Suicide Squad #1
Written by Adam Glass; Art by Federico Dallocchio, Ransom Getty, and Scott Hanna
Sep 14, 2011 Web Exclusive
As I neared the end of Suicide Squad #1 from DC Comics' New 52 relaunch, already thinking about how the new direction missed half the point of the Suicide Squad premise and how I would transform this opinion into a snotty screed, the very last page of the issue blew that jumped-up sense of self-righteousness right out of my head...to make room for an even more heavy-handed, perhaps more justifiably outraged fanboy screed.
Simply put: What have you done with my Amanda Waller?!!?
While Under the Radar's attempt to review all of the New 52 from DC in a timely manner necessitates a little brevity, I feel compelled to discuss the history of the Suicide Squad title, at least from its post-Legends relaunch in 1987.
The concept of the Suicide Squad is basically "Dirty Dozen with Supervillains." Much of the cast are established supervillains who undertake government missions, on which they are considered expendable, to reduce their prison sentences. The rest of the cast are the Squad leaders and support staff—the folks who need to keep superpowered villains in line during harrowing, near-impossible scenarios. During John Ostrander's epic run, the villains in the cast were well known miscreants that included Deadshot (an assassin and Batman nemesis), Captain Boomerang (a Flash foe), Captain Cold (another Flash villain), Poison Ivy (Batman villain), Dr. Light (a Justice League foe), and short stints by many more, including The Penguin (Batman foe) and The Parasite (Superman foe).
In other words, villains comics readers had seen often, or at least from time to time, getting their asses handed to them by heroes, now in a whole new context. The joke-and-a-half when he's fighting The Flash, Captain Boomerang becomes seriously compelling when you see him brutally kill a Flash knock-off; in some cases, the villains under the Squad's thumb would actually show some out-of-character heroism, or at least grit and determination. That's the "half of the appeal" I think the new version is missing.
The new Suicide Squad #1 has versions of some classic villains, but barely recognizable due to the soft reboot. Deadshot is in the Squad again, and seems pretty close to his old self, but King Shark (whose star really shined in Gail Simone's Secret Six) isn't very close, and Harley Quinn is criminally different from the delightfully demented Paul Dini cartoon-inspired version. So the problem is that we've lost the "familiar characters put in unfamiliar circumstances." They are brand new, revamped, softly rebooted versions of those characters; in other words, it's lost the "familiar" factor.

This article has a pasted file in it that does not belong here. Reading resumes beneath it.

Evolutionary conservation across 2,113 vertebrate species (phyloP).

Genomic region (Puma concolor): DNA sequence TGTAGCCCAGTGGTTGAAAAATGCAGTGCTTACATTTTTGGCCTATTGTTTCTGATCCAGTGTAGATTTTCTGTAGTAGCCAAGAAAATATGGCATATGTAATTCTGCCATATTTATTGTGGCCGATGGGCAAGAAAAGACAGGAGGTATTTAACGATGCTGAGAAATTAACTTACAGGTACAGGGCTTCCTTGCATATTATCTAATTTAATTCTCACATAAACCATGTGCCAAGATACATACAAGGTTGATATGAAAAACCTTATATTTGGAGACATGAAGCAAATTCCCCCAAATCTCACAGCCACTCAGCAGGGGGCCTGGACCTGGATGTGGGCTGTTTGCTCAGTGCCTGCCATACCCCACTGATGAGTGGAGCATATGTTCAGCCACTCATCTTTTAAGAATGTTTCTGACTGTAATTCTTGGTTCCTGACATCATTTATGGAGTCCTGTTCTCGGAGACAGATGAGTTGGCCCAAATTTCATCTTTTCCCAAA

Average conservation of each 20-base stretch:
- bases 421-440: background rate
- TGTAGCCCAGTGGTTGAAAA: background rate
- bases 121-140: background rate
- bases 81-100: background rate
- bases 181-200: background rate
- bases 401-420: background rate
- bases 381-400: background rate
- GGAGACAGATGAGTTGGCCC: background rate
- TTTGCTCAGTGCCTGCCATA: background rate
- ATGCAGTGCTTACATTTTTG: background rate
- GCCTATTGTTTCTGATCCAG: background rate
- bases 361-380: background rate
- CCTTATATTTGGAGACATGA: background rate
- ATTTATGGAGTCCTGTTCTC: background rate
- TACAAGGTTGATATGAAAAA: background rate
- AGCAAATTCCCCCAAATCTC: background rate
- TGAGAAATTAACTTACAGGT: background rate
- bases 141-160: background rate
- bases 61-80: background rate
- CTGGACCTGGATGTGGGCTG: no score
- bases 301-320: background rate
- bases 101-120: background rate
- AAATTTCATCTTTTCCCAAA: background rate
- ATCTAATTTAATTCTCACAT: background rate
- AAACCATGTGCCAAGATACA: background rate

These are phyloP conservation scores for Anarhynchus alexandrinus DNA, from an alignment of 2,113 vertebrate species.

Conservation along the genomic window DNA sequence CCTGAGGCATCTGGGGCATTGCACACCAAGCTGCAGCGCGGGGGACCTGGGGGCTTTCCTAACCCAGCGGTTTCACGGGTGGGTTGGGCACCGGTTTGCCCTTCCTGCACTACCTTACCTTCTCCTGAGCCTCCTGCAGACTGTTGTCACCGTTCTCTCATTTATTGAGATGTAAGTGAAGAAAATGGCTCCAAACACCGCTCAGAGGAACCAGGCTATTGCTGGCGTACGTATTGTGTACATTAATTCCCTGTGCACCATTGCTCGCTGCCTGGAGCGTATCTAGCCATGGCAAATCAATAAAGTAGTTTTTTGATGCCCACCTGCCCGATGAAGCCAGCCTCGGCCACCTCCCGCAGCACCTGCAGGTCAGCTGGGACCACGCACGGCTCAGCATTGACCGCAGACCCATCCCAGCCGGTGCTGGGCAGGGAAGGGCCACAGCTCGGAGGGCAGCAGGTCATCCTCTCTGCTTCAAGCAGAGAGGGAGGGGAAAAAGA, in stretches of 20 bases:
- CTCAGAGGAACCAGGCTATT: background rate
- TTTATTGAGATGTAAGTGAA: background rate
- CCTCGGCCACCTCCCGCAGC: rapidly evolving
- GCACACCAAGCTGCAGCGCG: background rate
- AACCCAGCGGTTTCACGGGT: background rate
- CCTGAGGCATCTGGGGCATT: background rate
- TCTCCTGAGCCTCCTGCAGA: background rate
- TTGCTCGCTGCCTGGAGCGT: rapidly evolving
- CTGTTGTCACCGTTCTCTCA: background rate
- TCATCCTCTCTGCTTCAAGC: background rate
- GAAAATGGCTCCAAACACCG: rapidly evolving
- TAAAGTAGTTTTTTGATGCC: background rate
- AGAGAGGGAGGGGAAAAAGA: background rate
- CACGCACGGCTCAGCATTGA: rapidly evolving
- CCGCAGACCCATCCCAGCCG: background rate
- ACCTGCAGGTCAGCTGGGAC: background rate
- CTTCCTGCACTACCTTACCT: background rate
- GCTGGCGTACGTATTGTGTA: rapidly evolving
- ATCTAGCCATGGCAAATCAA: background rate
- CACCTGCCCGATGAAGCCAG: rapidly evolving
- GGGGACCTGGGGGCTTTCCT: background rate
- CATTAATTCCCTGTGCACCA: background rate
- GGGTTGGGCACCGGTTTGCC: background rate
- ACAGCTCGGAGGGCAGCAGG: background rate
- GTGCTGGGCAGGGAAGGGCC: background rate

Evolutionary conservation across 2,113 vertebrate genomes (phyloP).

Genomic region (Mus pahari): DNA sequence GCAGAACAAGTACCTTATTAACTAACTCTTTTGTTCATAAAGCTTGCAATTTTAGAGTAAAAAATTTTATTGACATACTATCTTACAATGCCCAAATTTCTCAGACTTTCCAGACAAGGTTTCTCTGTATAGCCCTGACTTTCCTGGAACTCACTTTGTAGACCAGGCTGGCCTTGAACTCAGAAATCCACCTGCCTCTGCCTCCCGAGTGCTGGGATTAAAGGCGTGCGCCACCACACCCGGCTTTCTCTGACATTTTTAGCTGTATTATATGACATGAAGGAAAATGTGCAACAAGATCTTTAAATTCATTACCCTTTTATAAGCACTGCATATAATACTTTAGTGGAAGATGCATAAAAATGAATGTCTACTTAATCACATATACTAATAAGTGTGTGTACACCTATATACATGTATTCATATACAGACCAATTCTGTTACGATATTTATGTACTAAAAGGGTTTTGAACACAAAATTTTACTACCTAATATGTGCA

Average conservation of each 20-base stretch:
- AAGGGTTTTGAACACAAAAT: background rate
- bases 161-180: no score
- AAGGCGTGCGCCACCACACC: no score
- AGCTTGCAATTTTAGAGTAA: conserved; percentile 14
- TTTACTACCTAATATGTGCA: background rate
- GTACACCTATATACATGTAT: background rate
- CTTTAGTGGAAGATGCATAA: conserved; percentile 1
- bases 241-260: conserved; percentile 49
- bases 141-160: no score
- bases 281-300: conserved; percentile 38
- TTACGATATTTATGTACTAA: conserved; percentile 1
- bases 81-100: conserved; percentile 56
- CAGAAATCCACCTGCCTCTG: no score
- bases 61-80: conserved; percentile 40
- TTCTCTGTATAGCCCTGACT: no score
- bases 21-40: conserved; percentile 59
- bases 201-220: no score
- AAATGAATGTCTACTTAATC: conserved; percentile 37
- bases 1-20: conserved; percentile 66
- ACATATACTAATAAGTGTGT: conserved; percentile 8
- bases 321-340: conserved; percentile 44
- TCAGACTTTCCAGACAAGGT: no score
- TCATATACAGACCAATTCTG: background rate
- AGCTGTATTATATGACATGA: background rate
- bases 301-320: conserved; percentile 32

Now, onto the real crime. Amanda Waller, long my favorite character in the DCU, was the original chieftain of the classic Ostrander-written Suicide Squad books. She's a hugely over-weight African-American woman nicknamed "The Wall," who had zero trouble holding her own against the worst criminals in existence because she's tough—internally more than externally—and extremely smart and manipulative. Period. [Spoiler warning]. I'll allow that there could have been an artist's snafu on the last page, but our only view of Amanda Waller in this shows her to be...SKINNY. And hot. Waller's physical appearance made her nickname appropriate on several levels, and was a testament to her character that she didn't need to be a bikini-clad spandex type to exist in—or, really, sort of rule—a world populated with such.
So, here's the thing: despite hating skinny Waller, and despite lacking the extra hook of "familiar rapscallions in new contexts," I thought Suicide Squad #1 was decent. It's an introduction to the Suicide Squad concept in showing a group of villains undergoing torture on what they believe to be a mission, but turns out to be the final test before being made a member of the squad. It helps if you think about the bunch (particularly Harley) as brand new, but the personalities shine through in some cases and the quick flashbacks are efficient. It's pretty tense, if not quite gripping, and the truly new characters (I think) of Voltaic, Black Spider, and El Diablo are interesting in their own right. The cliffhanger introduces the team's first true mission, which seems daunting and inexplicable, and thus I want to know more.
On the art side: While I am not crazy about the character designs (again, especially Harley), the actual pencilling varies between serviceable and pretty good. So, in a sense, it's less than the sum of its parts—there seem to be a few different styles in here, and it's a little distracting.
Suicide Squad #1 in the end was a more or less okay introduction that could have been stronger if it had paid more respect to DC's past, in my opinion. I'll borrow a phrase from Kyle Lemmon's review of Green Lantern #1 earlier today; this issue points toward some interesting tales to be told later on this year. (www.dccomics.com)
Author rating: 5/10
Average reader rating: 3/10
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